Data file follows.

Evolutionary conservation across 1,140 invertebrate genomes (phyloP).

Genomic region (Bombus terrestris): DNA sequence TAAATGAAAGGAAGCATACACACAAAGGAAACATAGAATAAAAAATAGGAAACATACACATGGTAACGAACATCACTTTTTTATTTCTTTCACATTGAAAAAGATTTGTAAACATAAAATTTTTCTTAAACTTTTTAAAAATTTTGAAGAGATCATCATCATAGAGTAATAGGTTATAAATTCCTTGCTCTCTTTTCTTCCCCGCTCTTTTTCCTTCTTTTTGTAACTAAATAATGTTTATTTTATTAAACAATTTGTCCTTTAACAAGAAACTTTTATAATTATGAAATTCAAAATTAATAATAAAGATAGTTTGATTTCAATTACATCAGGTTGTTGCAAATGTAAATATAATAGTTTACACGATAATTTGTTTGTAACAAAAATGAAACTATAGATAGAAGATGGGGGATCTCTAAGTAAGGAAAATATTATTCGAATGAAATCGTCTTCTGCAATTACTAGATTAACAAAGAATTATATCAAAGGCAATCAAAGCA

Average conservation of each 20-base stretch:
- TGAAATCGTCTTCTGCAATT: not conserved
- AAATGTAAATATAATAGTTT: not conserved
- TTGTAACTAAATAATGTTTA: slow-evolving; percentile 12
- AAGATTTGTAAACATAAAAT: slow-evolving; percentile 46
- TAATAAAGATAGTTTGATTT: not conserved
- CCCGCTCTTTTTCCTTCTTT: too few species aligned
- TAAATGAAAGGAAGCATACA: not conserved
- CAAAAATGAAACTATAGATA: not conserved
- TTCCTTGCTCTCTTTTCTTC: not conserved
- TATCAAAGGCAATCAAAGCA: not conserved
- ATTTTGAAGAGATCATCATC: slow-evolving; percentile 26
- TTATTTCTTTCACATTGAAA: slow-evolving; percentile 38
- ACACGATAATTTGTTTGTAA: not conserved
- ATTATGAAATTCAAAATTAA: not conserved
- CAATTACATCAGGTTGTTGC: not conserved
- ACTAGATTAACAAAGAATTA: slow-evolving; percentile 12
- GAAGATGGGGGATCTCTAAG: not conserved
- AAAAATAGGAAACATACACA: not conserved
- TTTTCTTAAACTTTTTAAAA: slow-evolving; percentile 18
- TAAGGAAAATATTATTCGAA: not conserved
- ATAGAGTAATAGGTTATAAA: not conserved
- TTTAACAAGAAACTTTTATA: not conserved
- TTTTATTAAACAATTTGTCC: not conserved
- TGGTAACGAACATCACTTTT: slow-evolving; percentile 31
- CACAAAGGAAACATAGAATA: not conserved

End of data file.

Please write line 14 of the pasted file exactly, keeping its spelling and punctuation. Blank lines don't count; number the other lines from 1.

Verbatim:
- ATTTTGAAGAGATCATCATC: slow-evolving; percentile 26